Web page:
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IMAGE

MOVIE INFO

Director:
Antti Jokinen
Cast:
Hilary Swank, Jeffrey Dean Morgan, Christopher Lee, Lee Pace, Aunjanue Ellis, Sean Rosales, Deborah Martinez
Writing Credits:
Antti Jokinen, Robert Orr

Tagline:
She Thought She Was Living Alone.

Synopsis:
Juliet (Academy Award-winner Hilary Swank), a beautiful doctor, has found the perfect New York apartment to start a new life after separating from her husband. It's got spacious rooms, a spectacular view, and a handy, handsome landlord. But there are secrets behind every wall and terror in every room as Juliet gets the unnerving feeling that she is not alone. She is being watched. She is being stalked. And no one is safe when she discovers the relentless horror on her doorstep. But how do you stop an evil that you can't see ... until it's too late? Jeffrey Dean Morgan and screen legend Christopher Lee costar in this pulse-pounding shocker from famed horror studio Hammer Films (Let Me In).

Box Office:
Budget
$20 million.

MPAA:
Rated R

DVD DETAILS
Presentation:
Aspect Ratio: 2.35:1
Audio:
English DTS-HD MA 5.1
Subtitles:
English
Spanish
Closed-captioned
Supplements Subtitles:
None

Runtime: 91 min.
Price: $29.97
Release Date: 3/29/2011

Bonus:
• Trailer


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The Resident [Blu-Ray] (2010)

Reviewed by Colin Jacobson (March 28, 2011)

It always seems odd to me that reasonably big stars show up in movies that go direct to video, but it happens with moderate frequency. Hilary Swank suffers this fate via the 2011 horror flick The Resident.

After NYC ER doctor Juliet Devereau (Swank) separates from her husband, she needs to find a new place to live. She struggles to locate an affordable place and thinks she’s struck gold when she finds a gorgeous loft in Brooklyn. It’s relatively cheap – and comes complete with a handy, handsome landlord named Max (Jeffrey Dean Morgan).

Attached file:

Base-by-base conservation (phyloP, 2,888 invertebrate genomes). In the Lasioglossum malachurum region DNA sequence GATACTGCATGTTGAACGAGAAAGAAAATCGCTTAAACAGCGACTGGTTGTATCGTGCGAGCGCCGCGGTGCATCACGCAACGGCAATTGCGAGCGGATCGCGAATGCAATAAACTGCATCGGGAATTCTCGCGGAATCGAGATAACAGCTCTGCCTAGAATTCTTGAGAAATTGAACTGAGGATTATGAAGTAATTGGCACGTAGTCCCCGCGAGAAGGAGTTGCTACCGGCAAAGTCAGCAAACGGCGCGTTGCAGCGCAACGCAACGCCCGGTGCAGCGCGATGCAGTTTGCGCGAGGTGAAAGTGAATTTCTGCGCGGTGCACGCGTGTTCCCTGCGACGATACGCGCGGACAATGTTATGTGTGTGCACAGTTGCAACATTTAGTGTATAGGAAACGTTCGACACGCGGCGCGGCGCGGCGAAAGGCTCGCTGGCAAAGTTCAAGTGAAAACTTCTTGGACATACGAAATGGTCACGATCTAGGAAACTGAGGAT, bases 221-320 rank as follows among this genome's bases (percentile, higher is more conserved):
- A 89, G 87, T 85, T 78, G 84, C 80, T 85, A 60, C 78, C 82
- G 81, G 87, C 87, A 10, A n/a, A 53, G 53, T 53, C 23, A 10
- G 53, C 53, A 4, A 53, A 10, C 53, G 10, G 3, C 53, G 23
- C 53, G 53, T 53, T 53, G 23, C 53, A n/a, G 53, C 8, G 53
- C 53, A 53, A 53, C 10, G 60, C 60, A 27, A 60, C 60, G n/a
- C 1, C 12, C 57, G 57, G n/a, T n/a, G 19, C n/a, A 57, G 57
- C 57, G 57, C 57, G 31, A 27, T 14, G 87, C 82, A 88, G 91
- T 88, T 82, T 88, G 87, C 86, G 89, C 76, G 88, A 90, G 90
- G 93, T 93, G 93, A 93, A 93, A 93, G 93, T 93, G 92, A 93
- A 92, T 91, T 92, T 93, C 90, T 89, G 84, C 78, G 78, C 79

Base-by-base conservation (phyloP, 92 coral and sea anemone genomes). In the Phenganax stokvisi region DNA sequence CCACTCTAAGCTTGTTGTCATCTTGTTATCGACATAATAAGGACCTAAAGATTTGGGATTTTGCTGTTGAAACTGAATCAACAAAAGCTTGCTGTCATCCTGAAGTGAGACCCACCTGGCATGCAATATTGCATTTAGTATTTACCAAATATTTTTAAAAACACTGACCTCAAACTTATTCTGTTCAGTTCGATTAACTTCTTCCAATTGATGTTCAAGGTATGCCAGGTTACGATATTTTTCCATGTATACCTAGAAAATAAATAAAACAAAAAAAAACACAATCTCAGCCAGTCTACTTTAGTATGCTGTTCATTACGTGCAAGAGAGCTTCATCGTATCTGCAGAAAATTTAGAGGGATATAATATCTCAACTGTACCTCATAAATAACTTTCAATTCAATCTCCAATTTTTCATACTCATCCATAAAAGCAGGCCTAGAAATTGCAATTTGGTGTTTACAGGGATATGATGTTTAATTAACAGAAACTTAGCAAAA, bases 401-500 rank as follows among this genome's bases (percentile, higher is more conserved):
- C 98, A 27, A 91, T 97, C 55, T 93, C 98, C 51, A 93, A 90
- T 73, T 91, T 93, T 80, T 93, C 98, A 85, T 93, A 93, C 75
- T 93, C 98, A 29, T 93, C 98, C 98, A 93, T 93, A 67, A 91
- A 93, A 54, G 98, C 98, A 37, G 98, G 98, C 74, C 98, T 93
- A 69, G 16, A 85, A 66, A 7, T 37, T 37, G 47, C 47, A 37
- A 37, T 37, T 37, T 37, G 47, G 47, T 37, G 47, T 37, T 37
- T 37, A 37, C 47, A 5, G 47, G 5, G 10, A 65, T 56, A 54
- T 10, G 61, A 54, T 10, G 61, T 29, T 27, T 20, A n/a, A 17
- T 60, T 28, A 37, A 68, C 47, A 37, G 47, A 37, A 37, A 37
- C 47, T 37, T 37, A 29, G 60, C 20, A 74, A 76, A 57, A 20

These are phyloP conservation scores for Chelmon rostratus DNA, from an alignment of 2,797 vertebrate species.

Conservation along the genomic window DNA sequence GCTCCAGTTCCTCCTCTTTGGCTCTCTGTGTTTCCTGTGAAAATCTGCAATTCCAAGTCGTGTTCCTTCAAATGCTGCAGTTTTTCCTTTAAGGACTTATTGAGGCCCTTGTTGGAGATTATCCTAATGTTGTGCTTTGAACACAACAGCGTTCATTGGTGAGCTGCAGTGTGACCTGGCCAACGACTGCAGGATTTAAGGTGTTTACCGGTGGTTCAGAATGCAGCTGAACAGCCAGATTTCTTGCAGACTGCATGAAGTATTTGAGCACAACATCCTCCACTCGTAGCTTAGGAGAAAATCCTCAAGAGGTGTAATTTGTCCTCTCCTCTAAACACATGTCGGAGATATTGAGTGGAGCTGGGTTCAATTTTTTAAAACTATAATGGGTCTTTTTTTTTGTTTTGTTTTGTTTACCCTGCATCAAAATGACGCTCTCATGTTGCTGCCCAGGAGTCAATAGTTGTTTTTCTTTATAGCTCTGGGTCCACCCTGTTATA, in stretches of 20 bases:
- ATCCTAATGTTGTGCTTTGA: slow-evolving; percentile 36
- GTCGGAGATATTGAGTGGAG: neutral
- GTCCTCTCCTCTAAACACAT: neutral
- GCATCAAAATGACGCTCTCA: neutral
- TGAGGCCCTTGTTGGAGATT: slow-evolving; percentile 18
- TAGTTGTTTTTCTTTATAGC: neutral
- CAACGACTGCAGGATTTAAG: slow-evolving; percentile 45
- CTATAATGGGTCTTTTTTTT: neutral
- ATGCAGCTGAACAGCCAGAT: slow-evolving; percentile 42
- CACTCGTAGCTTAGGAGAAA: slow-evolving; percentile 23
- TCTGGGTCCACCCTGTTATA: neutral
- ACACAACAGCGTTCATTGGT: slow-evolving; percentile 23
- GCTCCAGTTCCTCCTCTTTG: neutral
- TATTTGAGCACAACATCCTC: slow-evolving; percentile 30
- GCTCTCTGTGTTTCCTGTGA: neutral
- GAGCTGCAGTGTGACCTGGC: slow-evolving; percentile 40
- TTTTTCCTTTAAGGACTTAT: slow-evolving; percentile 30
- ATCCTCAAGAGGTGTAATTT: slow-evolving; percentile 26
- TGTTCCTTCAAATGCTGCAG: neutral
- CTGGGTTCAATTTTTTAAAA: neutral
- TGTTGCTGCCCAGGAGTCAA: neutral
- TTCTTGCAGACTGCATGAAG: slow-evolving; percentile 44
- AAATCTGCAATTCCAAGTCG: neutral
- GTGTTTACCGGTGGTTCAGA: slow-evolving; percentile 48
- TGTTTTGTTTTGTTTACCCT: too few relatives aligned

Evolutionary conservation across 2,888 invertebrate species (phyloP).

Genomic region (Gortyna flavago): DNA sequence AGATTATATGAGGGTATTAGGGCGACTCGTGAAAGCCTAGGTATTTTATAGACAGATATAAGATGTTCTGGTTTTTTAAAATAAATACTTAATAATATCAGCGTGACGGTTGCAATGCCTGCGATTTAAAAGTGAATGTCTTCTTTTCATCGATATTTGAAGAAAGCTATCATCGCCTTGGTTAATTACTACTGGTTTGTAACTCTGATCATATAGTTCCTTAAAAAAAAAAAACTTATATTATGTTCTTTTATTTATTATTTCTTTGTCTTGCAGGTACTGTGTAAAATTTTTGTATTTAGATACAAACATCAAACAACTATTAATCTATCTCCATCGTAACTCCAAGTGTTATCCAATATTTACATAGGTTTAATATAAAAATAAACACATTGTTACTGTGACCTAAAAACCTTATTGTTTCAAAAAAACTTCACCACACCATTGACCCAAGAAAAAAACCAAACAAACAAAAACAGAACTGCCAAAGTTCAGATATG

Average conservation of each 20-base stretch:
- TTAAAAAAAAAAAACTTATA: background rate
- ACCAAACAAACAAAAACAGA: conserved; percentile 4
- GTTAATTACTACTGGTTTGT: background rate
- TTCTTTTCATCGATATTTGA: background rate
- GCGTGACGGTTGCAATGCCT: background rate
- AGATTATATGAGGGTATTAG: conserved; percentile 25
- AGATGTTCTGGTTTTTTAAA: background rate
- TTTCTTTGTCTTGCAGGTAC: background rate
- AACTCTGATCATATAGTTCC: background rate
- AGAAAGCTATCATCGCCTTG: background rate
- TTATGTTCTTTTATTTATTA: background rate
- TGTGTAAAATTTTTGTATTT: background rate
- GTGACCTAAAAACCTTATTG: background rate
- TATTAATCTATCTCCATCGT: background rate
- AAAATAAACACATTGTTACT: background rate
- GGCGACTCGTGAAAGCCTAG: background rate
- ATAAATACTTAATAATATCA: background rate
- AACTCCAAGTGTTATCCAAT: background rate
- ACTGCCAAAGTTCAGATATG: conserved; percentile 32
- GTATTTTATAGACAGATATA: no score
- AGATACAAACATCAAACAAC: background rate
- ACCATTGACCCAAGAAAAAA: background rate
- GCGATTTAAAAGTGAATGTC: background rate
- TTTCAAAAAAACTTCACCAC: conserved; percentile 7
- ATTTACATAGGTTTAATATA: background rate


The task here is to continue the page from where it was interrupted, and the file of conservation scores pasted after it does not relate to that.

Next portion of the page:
She finds out there’s a catch: she has a stalker. Someone takes too intense an interest in Juliet, so she has to deal with creepy aspects of her new living arrangements – and more, as the situation escalates along the way.

While some films would like to keep the identity of Juliet’s stalker a secret for quite a while, Resident doesn’t really bother with obfuscation. Oh, it briefly sets up some red herrings, but these are half-hearted attempts at suspense. The movie reveals the stalker only about one-third of the way into the story, which means it disposes with “who is it?” tension and attempts drama via other methods.

Other ineffective methods, unfortunately, as Resident moves slowly and doesn’t provide a particularly engaging journey. Much of the running time simply shows the stalker’s stalking. (Yeah, the movie makes it obvious who’s after Juliet – heck, the friggin’ artwork tips us off – but I’d rather not divulge the “secret” here.) The obsessive sulks around Juliet’s apartment in a variety of ways – he hides under her bed, he pleasures himself in her tub, he uses her toothbrush, etc.

All of which depict what we already know: he’s super-focused on Juliet and more than a little nuts. I guess the filmmakers thought these sequences would depict the extreme nature of his fascination, and they do, I suppose.

However, they tend to feel more like filler than anything else. Resident barely hits the 90-minute mark, so the presence of any flab becomes more evident than it would in a longer movie. Rather than convey mood, the endless scenes of the stalker just make a tedious movie even less interesting.